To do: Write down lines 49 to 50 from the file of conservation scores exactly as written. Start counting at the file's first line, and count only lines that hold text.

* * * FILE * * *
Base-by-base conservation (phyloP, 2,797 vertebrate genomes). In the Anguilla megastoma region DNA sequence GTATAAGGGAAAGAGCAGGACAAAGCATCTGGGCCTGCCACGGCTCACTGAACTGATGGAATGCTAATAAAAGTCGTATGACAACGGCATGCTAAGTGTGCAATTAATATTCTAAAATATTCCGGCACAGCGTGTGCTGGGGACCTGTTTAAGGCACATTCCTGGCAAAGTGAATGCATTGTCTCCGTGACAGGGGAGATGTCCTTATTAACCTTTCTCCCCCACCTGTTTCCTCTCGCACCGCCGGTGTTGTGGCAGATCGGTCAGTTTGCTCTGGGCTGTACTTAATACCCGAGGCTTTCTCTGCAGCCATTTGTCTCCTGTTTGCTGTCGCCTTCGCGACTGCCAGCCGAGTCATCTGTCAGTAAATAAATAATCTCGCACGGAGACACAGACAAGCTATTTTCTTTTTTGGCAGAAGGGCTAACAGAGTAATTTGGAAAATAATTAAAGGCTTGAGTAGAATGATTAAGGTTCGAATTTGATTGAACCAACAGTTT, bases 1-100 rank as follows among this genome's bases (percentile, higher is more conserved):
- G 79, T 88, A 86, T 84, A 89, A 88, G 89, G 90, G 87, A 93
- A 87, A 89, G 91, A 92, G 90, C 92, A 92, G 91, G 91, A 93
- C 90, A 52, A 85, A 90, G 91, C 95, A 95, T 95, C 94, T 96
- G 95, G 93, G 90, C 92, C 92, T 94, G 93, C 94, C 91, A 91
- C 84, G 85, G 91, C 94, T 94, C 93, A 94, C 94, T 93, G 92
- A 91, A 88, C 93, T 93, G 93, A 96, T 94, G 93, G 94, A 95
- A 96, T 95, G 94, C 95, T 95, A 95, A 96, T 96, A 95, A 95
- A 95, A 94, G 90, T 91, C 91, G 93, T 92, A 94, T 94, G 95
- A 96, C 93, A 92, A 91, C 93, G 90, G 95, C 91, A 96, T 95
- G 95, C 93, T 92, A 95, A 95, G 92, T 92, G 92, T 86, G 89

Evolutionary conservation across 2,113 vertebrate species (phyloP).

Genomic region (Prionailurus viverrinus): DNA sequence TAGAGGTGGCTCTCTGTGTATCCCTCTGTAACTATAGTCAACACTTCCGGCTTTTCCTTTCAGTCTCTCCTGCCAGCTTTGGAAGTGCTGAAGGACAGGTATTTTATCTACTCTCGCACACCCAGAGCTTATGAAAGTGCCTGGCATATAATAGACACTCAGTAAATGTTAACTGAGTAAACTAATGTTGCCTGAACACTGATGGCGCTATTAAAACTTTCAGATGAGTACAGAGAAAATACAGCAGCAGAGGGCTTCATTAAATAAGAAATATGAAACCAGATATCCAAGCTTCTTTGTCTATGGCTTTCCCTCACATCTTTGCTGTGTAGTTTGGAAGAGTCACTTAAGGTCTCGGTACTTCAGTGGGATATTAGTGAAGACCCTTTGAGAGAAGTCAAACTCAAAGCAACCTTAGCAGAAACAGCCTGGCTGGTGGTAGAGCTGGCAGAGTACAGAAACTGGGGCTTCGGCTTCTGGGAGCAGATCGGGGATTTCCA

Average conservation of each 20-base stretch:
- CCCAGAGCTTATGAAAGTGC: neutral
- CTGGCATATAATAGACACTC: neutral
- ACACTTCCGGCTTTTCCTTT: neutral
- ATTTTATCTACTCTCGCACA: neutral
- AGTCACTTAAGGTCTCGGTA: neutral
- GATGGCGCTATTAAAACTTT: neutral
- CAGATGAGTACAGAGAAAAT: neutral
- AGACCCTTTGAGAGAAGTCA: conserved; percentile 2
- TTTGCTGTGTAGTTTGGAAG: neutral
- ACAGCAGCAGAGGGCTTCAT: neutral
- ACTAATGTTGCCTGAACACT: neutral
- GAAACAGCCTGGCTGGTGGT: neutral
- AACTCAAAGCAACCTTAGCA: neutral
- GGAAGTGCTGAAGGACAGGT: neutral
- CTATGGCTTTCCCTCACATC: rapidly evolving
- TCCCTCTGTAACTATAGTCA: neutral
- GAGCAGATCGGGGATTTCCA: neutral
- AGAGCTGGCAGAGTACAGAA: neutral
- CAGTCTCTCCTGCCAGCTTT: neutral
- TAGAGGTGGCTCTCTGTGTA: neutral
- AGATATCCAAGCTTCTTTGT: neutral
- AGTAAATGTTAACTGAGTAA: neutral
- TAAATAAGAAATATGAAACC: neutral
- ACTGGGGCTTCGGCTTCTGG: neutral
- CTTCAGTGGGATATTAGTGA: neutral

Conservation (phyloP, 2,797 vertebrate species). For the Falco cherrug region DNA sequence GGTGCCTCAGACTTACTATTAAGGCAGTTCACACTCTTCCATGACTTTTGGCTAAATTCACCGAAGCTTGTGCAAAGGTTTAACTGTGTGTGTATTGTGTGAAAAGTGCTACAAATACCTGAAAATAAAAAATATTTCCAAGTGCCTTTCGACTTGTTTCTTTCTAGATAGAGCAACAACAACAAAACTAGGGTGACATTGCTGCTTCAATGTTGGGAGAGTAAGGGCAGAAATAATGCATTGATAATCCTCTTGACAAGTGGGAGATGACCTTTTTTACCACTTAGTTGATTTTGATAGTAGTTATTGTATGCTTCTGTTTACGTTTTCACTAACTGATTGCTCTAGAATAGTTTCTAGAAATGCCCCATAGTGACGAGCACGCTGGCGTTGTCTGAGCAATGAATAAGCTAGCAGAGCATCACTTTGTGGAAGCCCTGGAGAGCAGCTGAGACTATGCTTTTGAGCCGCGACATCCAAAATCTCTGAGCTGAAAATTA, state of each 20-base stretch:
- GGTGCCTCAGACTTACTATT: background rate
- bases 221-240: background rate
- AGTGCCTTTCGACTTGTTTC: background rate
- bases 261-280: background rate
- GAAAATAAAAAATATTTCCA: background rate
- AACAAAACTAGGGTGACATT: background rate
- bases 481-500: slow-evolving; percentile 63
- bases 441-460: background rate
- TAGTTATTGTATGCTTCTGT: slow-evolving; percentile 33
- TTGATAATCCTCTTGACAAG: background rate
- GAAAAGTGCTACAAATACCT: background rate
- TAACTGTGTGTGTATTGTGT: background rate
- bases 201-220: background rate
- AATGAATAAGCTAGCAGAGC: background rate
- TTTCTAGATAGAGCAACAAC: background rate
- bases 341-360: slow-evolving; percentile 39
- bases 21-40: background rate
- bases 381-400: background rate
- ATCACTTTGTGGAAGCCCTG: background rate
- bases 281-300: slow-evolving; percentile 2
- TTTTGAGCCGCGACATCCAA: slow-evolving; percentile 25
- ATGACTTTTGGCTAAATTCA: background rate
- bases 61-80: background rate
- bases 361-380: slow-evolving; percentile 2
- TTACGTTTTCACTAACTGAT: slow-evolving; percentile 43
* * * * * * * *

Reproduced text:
- TAGTTATTGTATGCTTCTGT: slow-evolving; percentile 33
- TTGATAATCCTCTTGACAAG: background rate